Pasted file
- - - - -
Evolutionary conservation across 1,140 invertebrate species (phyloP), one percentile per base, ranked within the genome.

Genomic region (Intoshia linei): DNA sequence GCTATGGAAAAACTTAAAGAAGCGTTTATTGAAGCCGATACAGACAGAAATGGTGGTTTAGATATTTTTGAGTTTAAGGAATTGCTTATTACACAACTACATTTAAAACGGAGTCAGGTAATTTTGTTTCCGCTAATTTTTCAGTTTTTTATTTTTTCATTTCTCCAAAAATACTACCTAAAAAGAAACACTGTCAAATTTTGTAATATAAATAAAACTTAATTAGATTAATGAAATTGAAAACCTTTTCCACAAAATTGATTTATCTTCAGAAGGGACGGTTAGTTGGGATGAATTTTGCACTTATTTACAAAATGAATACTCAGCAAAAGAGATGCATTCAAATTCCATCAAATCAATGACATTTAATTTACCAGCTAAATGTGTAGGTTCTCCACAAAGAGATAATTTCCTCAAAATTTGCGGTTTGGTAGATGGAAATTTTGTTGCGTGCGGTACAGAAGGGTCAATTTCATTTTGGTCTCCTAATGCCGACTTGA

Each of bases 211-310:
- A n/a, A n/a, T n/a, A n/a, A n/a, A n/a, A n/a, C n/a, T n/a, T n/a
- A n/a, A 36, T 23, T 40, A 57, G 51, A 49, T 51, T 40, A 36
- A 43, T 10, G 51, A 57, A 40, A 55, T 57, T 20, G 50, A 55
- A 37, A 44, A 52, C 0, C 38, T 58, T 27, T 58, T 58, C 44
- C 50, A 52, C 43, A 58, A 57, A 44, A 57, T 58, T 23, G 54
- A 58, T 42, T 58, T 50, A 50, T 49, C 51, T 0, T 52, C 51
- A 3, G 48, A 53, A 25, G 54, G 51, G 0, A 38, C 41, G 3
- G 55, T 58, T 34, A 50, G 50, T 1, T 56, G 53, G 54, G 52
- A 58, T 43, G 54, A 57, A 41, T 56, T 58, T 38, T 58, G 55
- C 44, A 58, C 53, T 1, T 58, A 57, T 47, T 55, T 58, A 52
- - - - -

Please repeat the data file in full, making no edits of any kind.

Evolutionary conservation across 1,140 invertebrate species (phyloP), one percentile per base, ranked within the genome.

Genomic region (Intoshia linei): DNA sequence GCTATGGAAAAACTTAAAGAAGCGTTTATTGAAGCCGATACAGACAGAAATGGTGGTTTAGATATTTTTGAGTTTAAGGAATTGCTTATTACACAACTACATTTAAAACGGAGTCAGGTAATTTTGTTTCCGCTAATTTTTCAGTTTTTTATTTTTTCATTTCTCCAAAAATACTACCTAAAAAGAAACACTGTCAAATTTTGTAATATAAATAAAACTTAATTAGATTAATGAAATTGAAAACCTTTTCCACAAAATTGATTTATCTTCAGAAGGGACGGTTAGTTGGGATGAATTTTGCACTTATTTACAAAATGAATACTCAGCAAAAGAGATGCATTCAAATTCCATCAAATCAATGACATTTAATTTACCAGCTAAATGTGTAGGTTCTCCACAAAGAGATAATTTCCTCAAAATTTGCGGTTTGGTAGATGGAAATTTTGTTGCGTGCGGTACAGAAGGGTCAATTTCATTTTGGTCTCCTAATGCCGACTTGA

Each of bases 211-310:
- A n/a, A n/a, T n/a, A n/a, A n/a, A n/a, A n/a, C n/a, T n/a, T n/a
- A n/a, A 36, T 23, T 40, A 57, G 51, A 49, T 51, T 40, A 36
- A 43, T 10, G 51, A 57, A 40, A 55, T 57, T 20, G 50, A 55
- A 37, A 44, A 52, C 0, C 38, T 58, T 27, T 58, T 58, C 44
- C 50, A 52, C 43, A 58, A 57, A 44, A 57, T 58, T 23, G 54
- A 58, T 42, T 58, T 50, A 50, T 49, C 51, T 0, T 52, C 51
- A 3, G 48, A 53, A 25, G 54, G 51, G 0, A 38, C 41, G 3
- G 55, T 58, T 34, A 50, G 50, T 1, T 56, G 53, G 54, G 52
- A 58, T 43, G 54, A 57, A 41, T 56, T 58, T 38, T 58, G 55
- C 44, A 58, C 53, T 1, T 58, A 57, T 47, T 55, T 58, A 52